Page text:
So, even if a client is pushing you saying "this is what I want to do", if you believe there's cognitive decline there, it is your duty to back off of that transaction. Hit the brakes, pause, and talk to someone in the compliance arena to make sure that you're dotting your I's and crossing your T's if you are moving forward with that. Or, even if you're not, you need to make sure that you're doing the right thing and stopping someone from making a transaction. You are considered a financial gatekeeper. And many financial advisors are not acting in that capacity, which then creates a huge amount of liability for their practice. Again, I don't know the whole story here and I won't pretend to. But something like this cannot just kill a career, it can take down a business. So even if it's a sub-advisor of yours, they could they could wipe out your practice, depending on how things are structured and how far it goes. Now, assuming these first three paragraphs are accurate, this gentleman lost $48.5 million dollars in five years, and no one thought to hit the brakes. These are vital issues in today's environment. If you've done Firm Element CE, if you've done Regulatory CE, you've probably gone through courses on cognitive decline and the steps you're supposed to take as an advisor.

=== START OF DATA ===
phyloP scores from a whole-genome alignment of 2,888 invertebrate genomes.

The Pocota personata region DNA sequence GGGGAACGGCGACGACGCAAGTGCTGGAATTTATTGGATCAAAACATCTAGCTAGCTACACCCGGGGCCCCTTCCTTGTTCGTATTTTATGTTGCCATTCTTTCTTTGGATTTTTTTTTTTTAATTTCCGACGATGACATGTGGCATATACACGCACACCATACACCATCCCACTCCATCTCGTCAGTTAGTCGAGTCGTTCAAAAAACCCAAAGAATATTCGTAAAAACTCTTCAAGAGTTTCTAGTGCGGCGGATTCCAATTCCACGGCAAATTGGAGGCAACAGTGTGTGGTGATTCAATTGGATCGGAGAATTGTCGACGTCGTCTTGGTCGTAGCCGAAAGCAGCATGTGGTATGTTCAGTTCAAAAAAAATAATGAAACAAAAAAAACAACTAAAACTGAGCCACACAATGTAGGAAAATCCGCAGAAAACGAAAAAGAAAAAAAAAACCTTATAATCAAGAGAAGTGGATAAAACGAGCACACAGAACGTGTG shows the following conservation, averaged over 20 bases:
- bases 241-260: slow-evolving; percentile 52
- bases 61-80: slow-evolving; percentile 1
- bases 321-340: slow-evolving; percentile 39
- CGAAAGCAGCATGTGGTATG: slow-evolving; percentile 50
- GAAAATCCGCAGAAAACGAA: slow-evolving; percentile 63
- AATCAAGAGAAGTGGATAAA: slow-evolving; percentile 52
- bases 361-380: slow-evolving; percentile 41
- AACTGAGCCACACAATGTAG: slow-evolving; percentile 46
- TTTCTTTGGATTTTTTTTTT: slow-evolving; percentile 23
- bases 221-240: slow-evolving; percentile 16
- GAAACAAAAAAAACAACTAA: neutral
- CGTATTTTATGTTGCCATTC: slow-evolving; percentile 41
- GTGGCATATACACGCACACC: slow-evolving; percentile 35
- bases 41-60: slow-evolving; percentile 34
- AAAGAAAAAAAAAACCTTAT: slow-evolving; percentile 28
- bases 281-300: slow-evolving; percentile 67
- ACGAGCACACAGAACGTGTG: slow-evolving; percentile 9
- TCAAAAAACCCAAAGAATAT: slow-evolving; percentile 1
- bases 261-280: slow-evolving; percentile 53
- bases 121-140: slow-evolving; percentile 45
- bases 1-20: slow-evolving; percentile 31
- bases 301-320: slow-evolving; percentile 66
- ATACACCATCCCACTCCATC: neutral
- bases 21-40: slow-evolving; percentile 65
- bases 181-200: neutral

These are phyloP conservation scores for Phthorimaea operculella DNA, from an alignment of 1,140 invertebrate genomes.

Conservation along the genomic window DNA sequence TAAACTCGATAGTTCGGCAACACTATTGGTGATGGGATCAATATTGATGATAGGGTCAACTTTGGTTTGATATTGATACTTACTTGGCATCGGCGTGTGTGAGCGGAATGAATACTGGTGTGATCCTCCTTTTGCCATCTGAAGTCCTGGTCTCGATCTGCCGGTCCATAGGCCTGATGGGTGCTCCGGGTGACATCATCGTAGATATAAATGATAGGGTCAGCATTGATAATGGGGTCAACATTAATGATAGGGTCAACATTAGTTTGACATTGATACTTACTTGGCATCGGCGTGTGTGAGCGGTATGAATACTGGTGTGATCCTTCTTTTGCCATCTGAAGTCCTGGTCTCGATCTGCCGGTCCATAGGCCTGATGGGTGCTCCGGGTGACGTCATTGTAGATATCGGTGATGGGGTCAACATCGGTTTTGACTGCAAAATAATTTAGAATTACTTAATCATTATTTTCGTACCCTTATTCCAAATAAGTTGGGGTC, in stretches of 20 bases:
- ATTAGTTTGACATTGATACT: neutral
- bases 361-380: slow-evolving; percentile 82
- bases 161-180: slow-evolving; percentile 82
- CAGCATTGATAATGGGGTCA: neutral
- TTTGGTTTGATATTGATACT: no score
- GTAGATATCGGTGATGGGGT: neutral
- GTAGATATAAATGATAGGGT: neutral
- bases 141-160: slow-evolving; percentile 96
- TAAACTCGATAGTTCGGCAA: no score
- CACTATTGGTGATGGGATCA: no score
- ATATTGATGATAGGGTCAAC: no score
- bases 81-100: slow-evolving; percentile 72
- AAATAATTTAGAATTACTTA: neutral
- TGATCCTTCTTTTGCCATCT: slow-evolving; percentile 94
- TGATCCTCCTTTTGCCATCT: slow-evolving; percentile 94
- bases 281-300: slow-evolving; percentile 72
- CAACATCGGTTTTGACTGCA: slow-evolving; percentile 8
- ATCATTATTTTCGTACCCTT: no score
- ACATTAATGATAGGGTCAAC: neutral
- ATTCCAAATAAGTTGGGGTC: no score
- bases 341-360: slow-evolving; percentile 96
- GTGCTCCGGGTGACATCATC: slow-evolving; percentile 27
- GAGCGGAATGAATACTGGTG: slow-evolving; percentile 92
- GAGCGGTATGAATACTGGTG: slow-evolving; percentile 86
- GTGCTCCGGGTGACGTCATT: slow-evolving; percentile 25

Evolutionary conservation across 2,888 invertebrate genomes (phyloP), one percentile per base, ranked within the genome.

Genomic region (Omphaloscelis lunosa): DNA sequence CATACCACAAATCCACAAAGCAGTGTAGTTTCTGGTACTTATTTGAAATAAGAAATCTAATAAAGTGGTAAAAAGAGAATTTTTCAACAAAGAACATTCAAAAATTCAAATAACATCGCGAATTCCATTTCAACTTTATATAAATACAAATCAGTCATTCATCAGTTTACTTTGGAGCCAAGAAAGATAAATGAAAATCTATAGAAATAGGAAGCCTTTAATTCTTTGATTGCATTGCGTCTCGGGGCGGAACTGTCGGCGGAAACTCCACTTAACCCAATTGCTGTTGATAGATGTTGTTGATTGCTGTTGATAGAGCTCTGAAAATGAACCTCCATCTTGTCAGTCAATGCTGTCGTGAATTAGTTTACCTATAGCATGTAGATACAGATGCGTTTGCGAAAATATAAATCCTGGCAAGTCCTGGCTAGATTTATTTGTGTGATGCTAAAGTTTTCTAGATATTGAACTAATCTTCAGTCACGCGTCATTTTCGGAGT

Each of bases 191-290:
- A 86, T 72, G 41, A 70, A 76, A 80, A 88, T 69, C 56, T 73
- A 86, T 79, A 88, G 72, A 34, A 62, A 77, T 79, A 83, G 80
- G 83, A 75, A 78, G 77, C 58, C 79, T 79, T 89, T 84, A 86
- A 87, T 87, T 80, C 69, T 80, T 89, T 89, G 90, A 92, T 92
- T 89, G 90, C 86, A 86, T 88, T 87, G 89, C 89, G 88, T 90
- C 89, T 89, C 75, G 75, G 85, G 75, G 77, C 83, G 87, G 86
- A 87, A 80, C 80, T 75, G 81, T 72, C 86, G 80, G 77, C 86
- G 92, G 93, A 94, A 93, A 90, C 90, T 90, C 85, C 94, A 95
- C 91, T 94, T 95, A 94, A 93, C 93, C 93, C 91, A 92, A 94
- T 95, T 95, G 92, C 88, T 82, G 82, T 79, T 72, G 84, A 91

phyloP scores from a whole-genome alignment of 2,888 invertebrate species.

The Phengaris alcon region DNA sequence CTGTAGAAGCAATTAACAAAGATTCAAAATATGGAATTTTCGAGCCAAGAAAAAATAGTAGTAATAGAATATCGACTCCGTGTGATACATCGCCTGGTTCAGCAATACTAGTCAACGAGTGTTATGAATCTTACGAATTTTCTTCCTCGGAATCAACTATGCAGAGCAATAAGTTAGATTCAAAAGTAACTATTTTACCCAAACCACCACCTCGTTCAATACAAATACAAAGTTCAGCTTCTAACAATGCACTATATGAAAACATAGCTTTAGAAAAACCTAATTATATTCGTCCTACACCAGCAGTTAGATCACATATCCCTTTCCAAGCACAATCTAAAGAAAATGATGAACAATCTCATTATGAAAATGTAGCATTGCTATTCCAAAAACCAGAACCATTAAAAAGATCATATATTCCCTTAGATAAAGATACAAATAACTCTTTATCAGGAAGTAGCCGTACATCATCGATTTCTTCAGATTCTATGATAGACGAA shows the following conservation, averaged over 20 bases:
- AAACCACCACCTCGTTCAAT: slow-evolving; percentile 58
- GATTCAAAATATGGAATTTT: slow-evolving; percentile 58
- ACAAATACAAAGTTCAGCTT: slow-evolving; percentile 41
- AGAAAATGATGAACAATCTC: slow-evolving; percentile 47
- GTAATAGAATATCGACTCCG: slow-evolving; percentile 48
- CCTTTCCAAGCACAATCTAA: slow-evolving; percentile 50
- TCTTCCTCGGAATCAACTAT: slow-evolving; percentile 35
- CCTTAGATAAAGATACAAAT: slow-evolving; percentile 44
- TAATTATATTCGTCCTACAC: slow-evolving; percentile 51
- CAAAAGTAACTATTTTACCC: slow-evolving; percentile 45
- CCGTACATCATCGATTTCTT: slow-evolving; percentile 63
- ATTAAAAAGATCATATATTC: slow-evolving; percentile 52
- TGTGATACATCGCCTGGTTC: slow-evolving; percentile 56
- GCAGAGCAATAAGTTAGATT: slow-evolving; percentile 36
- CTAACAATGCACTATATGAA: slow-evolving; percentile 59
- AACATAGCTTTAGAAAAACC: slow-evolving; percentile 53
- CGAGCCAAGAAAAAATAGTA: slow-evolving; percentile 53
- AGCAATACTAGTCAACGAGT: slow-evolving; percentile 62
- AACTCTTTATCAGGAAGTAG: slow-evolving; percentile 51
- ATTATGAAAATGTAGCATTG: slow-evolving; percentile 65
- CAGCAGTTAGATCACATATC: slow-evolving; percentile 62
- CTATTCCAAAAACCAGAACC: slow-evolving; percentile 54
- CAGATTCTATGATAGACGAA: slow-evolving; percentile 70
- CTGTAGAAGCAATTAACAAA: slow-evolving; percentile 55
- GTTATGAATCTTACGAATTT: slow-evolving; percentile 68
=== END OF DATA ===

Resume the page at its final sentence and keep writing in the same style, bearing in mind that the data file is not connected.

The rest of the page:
I can't stress enough that you actually take that to heart. Just as we want to protect people as they move into retirement. Just as we want to help them and aid them and protect them during their retirement from a financial perspective. This falls under those protections. We have to help people in these situations. Do your best, be a RARE advisor, and all will be well.

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The RARE Advisor is a business model supercharged by Recurring And Repeatable Events. With more than thirty years of working with and coaching successful advisors, host Mike Walters (along with other leaders in the industry), discusses what it takes to grow a successful practice. With the aim of helping financial professionals and financial advisors take their business to the next level, Mike Walters shares insights and success stories that make a real impact. Regardless of the stage of your practice, The RARE Advisor will provide thoughtful guidance, suggestions for developing systems and processes that work, and ideas for creating an authentic experience for your clients.

The RARE Advisor is also a podcast! Subscribe today via Apple Podcasts, Google Podcasts, or your preferred podcast listening service for easier on-the-go listening.